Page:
Dynamics

21 03 2011

Tires: A race car must generate large forces in order to achieve the desired lateral and longitudinal accelerations. This is a result of Newton’s Second Law of Motion. All such forces are generated by friction between the tires and the road surface. Maximizing this friction, or grip, between the tires and the road improves the cornering, acceleration, and braking performance of a vehicle. Extensive analysis has been done to evaluate several tire options for the Ravens Racing cars and to determine how to set them up so that they are operating at the peak of their capabilities. This analysis involves determining the best rubber compound, tread width, inflation pressure, and wheel alignment for maximizing the performance of the vehicle. For the 2011 Formula Hybrid competition, 20.5×7.0-13 Hoosier bias ply road racing slicks have been selected. These tires employ an extremely soft rubber compound to provide grip levels far beyond those of consumer street tires.

Shocks, Springs, and Anti-roll Bars: Similar to previous years, the RR11 car’s suspension will feature an independent, double, unequal length control arm setup that utilizes a system of pushrods and bellcranks to transfer the wheel loads to the horizontally mounted springs and dampers. Front and rear anti-roll bars will also be implemented on the car in the form of a t-bar to reduce body roll and aid in cornering. This year’s design will feature a spring and bellcrank combination that will allow the car achieve a slightly lower ride rate while the t-bars will be sized to deliver a stiffer roll rate than used in the past. Manufacturing of the suspension components has already begun. The springs and dampers have been received and the bellcranks are built and ready to be installed on the car. Manufacturing of the t-bars is expected to be completed shortly.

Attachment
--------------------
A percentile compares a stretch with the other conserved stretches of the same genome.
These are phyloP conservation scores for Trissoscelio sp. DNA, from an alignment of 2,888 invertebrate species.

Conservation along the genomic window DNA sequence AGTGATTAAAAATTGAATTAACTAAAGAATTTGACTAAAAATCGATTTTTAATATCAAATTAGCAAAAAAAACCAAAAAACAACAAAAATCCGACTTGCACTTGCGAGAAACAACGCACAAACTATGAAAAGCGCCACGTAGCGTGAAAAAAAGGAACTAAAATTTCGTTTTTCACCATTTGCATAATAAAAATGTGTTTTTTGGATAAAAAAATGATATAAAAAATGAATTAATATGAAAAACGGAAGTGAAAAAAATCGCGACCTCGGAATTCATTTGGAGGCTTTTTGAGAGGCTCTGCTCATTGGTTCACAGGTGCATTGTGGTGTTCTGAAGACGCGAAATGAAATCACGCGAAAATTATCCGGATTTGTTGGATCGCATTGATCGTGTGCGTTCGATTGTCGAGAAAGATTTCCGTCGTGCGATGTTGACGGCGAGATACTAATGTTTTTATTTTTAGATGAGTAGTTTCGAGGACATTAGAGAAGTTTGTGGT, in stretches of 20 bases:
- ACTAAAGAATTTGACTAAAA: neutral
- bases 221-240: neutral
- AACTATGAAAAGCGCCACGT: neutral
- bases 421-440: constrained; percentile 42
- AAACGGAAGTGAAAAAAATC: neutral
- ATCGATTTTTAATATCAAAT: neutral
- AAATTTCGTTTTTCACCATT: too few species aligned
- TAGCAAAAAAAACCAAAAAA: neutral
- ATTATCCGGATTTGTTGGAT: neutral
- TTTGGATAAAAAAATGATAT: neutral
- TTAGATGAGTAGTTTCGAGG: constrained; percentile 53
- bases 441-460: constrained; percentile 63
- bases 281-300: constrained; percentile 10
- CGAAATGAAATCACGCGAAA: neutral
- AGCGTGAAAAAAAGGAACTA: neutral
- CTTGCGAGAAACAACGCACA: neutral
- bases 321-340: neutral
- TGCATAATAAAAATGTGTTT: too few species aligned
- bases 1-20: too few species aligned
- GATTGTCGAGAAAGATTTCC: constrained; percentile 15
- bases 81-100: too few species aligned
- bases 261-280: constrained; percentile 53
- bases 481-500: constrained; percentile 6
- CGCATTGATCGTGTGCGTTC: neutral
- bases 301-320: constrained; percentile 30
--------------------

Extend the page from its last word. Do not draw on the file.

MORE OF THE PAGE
Figure 1: Suspension components including damper, coil spring, and bellcranks

Kinematics: A Short-Long Arm (SLA) suspension system has been carried over from previous years since the SLA design is generally considered to be the most flexible to tune. Motion of RR11 Suspension system is simulated using suspension simulation software such as OptimumK. Static wheel alignment settings for optimum performance and stability have been determined from the results of simulation and load transfer calculations.

Compliance: Carleton University Formula Hybrid has added the study of compliance to its race team this year to better understand load-induced deformation in our race car designs. As the design evolves each year, Raven’s Racing pushes performance limits higher with each step. In order to achieve the highest level of competitiveness, the dynamic behavior of the car must be understood in great depth. Compliance is the study of how the vehicle is deforming under racing loads. With this knowledge, designs can be fine tuned, and modified to perform above the competition. Progress has been made in the design and operation of a static test apparatus used to simulate dynamic loads on the car. It enables our team to study and analyze compliance effects. Initial testing has been carried out on RR10 to determine the compliance camber, and body roll hysteresis as a function of lateral loads. The testing was successful in gathering data that can be used for design and tuning modifications.

Figure 2: Compliance test setup using tension cable and load cell

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